Dr. Robert Axelrad Dental Office

Making Brampton Smile Since 1997

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Health Risks of Obesity

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A few months ago we briefly touched on the topic of Obstructive Sleep Apnea (O.S.A) and the role of the dentist in this field.

Sleep apnea as previously discussed, is the cessation of breathing for at least 10 seconds at night while you are sleeping.

It is called Obstructive S.A. because the ‘breathing’ airway collapses.

There are different degrees of airway obstruction which can occur and based on the severity this can have varying effects on an individual.

Another important parameter is how often the individual actually stops breathing at night…this is usually measured by how many times per hour that the person stops breathing while they are asleep. If you want to get technical, it is called an Apnea-Hypopnea Index (AHI).

The most important factor to consider in all of this is that if you STOP breathing at night….you are suffocating.

Let’s look at some of the symptoms of Obstructive Sleep Apnea:
1. Snoring.
2. Cessation of breathing: *witnessed apneas*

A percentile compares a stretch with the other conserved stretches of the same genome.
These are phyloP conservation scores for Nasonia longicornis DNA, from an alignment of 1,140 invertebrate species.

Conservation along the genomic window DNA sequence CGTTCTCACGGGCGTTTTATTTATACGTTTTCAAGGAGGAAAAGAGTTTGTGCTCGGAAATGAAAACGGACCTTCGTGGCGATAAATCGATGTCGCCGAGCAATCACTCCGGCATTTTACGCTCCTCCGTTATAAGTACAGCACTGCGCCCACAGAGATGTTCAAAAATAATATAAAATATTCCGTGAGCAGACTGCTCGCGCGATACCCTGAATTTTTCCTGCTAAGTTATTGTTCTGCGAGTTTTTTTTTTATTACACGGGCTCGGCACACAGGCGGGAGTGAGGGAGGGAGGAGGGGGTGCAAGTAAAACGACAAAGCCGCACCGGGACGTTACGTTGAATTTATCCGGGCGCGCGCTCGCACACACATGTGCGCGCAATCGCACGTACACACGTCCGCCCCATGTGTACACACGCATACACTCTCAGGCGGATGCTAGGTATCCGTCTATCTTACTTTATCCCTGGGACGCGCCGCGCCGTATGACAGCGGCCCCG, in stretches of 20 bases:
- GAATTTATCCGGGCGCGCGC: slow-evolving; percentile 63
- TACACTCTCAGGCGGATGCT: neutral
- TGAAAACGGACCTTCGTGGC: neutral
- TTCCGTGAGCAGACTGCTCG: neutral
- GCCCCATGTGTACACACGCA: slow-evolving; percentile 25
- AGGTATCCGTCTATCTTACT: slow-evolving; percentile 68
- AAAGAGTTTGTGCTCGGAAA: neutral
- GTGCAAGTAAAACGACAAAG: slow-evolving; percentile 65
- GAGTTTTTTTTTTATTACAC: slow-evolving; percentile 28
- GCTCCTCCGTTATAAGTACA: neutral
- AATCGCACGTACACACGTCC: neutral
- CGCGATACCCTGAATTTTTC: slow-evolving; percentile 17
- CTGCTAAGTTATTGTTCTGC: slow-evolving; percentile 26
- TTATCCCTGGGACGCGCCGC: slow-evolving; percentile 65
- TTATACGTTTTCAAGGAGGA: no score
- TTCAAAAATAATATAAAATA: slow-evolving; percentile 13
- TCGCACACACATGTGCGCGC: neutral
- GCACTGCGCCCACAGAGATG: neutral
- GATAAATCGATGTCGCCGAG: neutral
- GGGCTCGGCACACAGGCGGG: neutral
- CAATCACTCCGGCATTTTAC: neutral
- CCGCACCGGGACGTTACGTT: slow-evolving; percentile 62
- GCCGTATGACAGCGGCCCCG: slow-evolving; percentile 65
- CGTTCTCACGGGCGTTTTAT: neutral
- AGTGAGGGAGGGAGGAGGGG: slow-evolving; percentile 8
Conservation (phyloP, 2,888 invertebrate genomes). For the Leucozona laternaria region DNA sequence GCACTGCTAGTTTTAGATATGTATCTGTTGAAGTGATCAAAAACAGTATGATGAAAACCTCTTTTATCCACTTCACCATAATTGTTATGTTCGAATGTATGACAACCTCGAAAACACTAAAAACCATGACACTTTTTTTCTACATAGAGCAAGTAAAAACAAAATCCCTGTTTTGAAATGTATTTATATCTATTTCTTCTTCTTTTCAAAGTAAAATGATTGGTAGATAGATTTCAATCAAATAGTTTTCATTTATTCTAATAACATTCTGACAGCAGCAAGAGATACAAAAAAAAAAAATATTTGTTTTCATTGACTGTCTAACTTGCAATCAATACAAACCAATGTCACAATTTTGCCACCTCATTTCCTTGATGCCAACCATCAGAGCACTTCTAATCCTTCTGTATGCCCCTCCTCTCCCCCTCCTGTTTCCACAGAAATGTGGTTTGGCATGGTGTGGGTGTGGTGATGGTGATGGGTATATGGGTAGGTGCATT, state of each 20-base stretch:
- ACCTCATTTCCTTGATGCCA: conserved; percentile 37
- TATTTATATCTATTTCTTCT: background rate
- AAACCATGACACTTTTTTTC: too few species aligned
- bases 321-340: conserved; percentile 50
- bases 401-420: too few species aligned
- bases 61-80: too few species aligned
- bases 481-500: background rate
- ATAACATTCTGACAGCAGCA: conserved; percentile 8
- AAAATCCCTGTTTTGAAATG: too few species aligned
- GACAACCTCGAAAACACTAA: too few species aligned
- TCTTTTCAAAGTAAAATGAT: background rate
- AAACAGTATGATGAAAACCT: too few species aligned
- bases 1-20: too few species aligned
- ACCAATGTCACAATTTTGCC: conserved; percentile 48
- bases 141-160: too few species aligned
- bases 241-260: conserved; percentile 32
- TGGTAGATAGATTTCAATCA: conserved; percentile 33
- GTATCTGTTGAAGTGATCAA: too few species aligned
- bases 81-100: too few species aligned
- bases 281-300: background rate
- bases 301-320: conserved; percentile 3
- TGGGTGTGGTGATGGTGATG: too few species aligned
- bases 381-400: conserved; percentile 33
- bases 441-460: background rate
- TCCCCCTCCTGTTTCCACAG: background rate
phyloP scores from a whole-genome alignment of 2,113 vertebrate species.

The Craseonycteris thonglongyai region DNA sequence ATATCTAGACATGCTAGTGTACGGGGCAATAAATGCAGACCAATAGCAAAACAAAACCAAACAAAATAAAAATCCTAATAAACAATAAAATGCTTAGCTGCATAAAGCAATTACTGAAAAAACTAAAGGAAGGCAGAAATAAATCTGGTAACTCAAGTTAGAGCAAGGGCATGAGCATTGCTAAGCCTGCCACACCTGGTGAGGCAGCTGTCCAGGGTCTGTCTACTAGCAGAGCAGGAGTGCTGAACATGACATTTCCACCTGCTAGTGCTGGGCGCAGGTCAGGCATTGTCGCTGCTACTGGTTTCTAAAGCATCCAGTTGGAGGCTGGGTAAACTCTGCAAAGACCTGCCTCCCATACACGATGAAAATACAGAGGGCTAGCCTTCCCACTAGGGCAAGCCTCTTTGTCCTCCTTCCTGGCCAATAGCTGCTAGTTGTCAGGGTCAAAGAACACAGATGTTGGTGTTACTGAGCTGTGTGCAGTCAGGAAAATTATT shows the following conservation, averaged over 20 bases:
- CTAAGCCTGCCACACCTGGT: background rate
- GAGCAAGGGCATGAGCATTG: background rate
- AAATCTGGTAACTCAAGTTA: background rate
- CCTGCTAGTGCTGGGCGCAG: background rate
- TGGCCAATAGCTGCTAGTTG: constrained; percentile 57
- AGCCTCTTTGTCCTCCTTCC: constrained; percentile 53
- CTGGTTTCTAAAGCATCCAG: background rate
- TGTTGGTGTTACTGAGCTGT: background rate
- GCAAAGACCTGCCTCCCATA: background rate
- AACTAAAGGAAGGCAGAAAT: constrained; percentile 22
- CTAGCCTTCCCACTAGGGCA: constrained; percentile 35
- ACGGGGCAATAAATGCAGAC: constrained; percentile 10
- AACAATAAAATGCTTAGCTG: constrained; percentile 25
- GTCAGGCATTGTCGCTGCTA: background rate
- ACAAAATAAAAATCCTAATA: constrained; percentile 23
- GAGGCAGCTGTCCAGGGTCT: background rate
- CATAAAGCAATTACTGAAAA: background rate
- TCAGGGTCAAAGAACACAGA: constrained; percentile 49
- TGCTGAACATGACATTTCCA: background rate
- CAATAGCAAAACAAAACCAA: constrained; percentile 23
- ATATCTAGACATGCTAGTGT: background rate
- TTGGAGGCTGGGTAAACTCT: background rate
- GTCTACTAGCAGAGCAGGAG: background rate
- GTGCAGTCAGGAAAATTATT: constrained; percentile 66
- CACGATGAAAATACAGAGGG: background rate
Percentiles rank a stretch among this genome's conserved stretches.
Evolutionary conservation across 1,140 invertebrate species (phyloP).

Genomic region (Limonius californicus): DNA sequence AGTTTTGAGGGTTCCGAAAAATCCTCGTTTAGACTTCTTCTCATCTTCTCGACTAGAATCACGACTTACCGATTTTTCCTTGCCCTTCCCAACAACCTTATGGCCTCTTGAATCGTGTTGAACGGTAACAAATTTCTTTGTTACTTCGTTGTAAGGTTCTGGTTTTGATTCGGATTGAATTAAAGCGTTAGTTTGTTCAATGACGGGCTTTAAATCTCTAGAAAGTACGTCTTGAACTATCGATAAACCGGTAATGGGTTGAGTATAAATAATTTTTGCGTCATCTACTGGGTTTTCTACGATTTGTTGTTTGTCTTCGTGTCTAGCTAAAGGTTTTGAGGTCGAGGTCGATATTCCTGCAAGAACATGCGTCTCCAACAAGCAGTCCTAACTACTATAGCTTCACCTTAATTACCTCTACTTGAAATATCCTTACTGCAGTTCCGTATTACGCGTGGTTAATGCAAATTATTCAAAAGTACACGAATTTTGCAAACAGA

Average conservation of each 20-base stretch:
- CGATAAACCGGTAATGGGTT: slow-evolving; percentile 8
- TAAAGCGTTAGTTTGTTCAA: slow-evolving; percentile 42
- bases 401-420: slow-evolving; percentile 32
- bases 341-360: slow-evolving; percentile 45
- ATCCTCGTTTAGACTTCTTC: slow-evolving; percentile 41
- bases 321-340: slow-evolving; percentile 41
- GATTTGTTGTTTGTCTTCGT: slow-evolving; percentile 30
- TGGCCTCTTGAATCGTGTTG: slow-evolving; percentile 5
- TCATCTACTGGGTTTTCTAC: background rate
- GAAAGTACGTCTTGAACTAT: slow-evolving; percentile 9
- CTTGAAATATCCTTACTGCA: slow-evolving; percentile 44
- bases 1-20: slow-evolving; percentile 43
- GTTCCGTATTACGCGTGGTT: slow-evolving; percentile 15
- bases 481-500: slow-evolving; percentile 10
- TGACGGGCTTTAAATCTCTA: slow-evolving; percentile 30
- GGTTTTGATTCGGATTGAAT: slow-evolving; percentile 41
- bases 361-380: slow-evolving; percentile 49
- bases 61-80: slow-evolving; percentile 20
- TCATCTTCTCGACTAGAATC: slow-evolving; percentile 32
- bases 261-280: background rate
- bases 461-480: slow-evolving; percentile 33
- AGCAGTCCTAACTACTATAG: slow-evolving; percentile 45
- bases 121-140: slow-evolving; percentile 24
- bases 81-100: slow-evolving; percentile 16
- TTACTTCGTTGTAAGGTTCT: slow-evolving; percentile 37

3. Choking or gasping for air.
4. Memory loss, difficulty concentrating.
5. Morning headaches.
6. Nocturia: frequent awakenings at night to urinate.
7. Anxiety and depression.
8. Unrefreshed and poor quality sleep.
9. Esophageal reflux.
10. Excessive daytime sleepiness.

Important
Please Note: numbers 1, 2, and 3 above are noticed by the individual’s bed partner.

In addition, number 10 is looked at as a cardinal symptom of Obstructive Sleep Apnea.

In the next issue we will look at a questionnaire that you can fill out in order to help with identifying whether or not you have any symptoms of O.S.A

Yours in restful sleep,

Dr. Robert Axelrad, Brampton Dentist

Posted in Blog |

We're getting very excited about returning to work and seeing patients again!  The green light has yet to come from the government, but we are ready now.  Being ready means being safe.  The following safety measures have been put in place to protect patients and staff.

Safety Measures:

  • A plexiglass barrier stands on the front desk in the waiting room.
  • All patients will have their temperature taken with a non-touch digital infra-red thermometer.
  • All staff will wear a mask, gloves, gown, bonnet, goggles and face shield.
  • Hand sanitizers will be readily available for staff and patient use.
  • Patients will wait outside or in their car until their appointment time.
  • No visitors are permitted in the office.
  • Social distancing will remain in effect in the office.
  • Patients experiencing influenza-like-illness (fever with a cough, sore throat or muscle aches) should not come to the office.

We really look forward to seeing everyone again!

Until then, please stay safe and healthy.